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DeSantis Signs HB 1055, Creating a Public Record Exemption for Trade Secrets Held by State Agencies

DeSantis Signs HB 1055, Creating a Public Record Exemption  for Trade Secrets Held by State Agencies

On June 29, 2021, Governor DeSantis signed HB 1055 into law, creating a public record exemption for trade secrets held by all state agencies.  Prior to the passage of HB 1055, Florida law contained a variety of provisions which discussed how to handle trade secret information held by state agencies, yet the provisions were agency specific.  Additionally, no uniformity existed as to what was a “trade secret.”  Some agency specific provisions followed Florida’s Uniform Trade Secrets Act definition of “trade secret,” while other provisions followed Florida’s criminal statutes definition of “trade secret.”  Additionally, some exemptions provided a specific process that the agency must follow to ensure the information in its possession was protected by the trade secret privilege.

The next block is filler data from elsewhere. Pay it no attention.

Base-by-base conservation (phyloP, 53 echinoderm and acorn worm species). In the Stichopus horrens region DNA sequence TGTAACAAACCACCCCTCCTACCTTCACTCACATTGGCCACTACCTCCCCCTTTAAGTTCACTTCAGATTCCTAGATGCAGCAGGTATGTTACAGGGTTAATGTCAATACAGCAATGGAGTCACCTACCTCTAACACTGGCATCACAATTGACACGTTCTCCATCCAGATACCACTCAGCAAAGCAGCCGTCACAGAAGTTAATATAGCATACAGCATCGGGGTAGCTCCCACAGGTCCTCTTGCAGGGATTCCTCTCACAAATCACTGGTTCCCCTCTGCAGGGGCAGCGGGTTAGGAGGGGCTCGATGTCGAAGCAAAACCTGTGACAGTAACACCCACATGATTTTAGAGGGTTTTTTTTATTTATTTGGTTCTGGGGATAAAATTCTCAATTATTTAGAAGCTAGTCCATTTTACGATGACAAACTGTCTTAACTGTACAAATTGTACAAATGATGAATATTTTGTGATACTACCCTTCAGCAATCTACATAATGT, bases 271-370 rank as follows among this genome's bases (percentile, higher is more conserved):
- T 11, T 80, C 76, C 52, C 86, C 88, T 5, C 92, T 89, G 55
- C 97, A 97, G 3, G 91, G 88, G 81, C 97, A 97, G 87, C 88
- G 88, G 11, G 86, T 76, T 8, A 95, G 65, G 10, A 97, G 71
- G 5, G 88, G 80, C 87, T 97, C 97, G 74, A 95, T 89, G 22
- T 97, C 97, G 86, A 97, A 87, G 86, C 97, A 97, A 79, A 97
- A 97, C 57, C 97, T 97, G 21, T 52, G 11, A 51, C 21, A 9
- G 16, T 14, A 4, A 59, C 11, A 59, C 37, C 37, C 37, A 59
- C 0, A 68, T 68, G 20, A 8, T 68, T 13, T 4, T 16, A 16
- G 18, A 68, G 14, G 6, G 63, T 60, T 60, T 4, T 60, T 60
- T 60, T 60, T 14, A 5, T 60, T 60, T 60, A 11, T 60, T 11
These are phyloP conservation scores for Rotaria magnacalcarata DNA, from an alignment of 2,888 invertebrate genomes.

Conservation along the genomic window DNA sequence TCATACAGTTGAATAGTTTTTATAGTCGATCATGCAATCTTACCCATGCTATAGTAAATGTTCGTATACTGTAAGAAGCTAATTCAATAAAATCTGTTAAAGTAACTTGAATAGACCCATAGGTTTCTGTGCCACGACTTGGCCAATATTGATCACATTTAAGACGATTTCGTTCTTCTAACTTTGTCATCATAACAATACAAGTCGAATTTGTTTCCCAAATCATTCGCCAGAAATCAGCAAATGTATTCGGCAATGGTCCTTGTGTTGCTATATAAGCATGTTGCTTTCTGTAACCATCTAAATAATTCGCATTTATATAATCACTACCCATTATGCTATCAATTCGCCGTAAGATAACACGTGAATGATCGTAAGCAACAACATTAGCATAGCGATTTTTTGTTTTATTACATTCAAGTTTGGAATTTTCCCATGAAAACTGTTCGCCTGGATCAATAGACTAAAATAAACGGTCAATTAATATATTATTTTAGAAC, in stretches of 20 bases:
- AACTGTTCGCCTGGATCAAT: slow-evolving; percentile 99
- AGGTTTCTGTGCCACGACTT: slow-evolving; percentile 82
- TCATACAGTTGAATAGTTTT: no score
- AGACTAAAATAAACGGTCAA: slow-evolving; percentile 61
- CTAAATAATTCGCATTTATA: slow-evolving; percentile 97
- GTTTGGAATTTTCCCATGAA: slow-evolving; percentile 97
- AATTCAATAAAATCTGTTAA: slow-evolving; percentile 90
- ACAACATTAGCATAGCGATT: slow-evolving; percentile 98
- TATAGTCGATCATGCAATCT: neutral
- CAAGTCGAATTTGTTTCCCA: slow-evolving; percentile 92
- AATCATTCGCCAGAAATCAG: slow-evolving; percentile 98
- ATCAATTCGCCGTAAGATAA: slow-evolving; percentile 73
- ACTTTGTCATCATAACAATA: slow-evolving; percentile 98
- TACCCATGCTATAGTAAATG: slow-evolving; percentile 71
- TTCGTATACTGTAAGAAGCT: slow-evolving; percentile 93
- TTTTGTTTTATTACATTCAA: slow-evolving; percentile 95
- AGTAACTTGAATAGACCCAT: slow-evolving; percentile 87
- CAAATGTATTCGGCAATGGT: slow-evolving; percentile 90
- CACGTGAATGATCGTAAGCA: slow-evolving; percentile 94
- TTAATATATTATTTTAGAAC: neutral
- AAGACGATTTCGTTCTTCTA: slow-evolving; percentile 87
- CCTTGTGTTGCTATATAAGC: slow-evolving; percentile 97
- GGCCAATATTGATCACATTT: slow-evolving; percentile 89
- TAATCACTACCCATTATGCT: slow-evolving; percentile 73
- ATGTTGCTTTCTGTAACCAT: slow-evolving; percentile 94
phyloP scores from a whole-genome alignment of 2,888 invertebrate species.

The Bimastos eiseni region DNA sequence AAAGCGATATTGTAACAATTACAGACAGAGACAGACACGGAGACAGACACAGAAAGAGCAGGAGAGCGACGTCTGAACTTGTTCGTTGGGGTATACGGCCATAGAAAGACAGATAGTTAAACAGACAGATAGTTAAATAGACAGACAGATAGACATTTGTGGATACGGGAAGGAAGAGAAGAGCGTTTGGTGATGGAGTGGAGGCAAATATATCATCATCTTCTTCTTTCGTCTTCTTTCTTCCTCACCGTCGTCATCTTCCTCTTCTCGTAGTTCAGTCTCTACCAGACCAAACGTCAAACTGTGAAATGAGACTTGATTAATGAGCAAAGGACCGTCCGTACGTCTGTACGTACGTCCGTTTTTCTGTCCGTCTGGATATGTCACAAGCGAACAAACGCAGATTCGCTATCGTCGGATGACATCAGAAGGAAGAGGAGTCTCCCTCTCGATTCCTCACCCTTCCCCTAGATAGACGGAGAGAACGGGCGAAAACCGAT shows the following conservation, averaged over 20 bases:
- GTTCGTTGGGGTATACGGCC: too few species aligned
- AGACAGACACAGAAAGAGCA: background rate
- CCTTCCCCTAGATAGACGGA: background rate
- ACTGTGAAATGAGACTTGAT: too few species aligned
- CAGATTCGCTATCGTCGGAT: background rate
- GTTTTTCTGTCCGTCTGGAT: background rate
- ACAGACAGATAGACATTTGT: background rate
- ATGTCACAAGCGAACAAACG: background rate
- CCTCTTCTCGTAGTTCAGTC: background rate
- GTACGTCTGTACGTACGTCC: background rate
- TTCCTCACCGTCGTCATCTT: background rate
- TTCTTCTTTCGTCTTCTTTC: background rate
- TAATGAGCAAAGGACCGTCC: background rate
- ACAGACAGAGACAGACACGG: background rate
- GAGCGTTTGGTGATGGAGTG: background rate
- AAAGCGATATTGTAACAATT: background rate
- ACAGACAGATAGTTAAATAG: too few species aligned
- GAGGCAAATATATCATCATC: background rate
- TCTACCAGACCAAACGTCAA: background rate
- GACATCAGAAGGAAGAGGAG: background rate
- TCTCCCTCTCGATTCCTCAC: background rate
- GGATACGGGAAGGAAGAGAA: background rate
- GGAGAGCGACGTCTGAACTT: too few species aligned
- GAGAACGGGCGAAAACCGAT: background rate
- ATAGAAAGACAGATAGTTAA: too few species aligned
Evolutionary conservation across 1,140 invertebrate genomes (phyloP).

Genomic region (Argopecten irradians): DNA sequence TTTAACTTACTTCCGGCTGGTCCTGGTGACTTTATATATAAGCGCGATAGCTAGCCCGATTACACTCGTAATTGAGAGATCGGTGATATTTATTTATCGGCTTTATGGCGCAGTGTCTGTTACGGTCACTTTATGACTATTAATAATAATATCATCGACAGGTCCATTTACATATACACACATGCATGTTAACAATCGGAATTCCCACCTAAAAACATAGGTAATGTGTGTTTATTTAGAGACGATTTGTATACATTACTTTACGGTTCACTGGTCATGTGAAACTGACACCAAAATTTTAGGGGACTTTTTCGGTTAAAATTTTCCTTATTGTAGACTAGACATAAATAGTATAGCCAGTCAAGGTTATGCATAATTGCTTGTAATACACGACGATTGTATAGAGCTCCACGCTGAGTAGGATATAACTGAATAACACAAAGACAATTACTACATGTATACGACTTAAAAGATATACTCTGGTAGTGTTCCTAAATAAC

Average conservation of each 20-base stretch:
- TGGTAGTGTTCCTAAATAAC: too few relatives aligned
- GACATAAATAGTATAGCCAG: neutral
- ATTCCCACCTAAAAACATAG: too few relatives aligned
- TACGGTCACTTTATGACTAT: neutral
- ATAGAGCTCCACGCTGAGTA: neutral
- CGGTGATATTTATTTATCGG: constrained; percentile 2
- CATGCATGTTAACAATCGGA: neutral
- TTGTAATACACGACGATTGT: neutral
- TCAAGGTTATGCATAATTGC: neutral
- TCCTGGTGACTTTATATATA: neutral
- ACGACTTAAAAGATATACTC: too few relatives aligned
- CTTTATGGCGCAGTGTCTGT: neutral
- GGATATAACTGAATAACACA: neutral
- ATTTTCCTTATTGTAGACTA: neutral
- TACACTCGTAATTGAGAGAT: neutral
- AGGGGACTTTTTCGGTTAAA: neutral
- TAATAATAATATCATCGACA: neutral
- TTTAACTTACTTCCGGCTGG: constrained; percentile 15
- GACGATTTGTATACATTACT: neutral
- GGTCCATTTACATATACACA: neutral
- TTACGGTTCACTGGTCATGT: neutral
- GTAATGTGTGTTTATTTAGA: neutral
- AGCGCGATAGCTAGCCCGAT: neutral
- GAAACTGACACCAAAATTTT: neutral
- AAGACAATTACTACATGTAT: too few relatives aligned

HB 1055 creates a public record exemption for trade secrets held by all agencies.  Additionally, the law provides that “trade secret” has the same meaning as the definition currently codified in Florida’s Uniform Trade Secrets Act, which defines “trade secret” as meaning:

information, including a formula, pattern, compilation, program, device, method, technique, or process that:

  1. Derives independent economic value, actual or potential, from not being generally known to, and not being readily ascertainable by proper means by, other persons who can obtain economic value from its disclosure or use; and
  2. Is the subject of efforts that are reasonable under the circumstances to maintain its secrecy.

688.002(4), Fla. Stat. (2020).

HB 1055 also requires a person who submits a record claimed to contain a trade secret to mark the record with the words “trade secret” and to submit simultaneously with the record a notice verifying that the record does in fact contain a trade secret.  Verification occurs by signing the notice under the penalty of perjury.  A party who fails to submit the verified notice at the time the record is submitted to an agency waives any claim by the submitting party that the record contains trade secret information.

If you are submitting trade secret information to a Florida state agency, and you desire additional consultation, please contact the Radey Law Firm.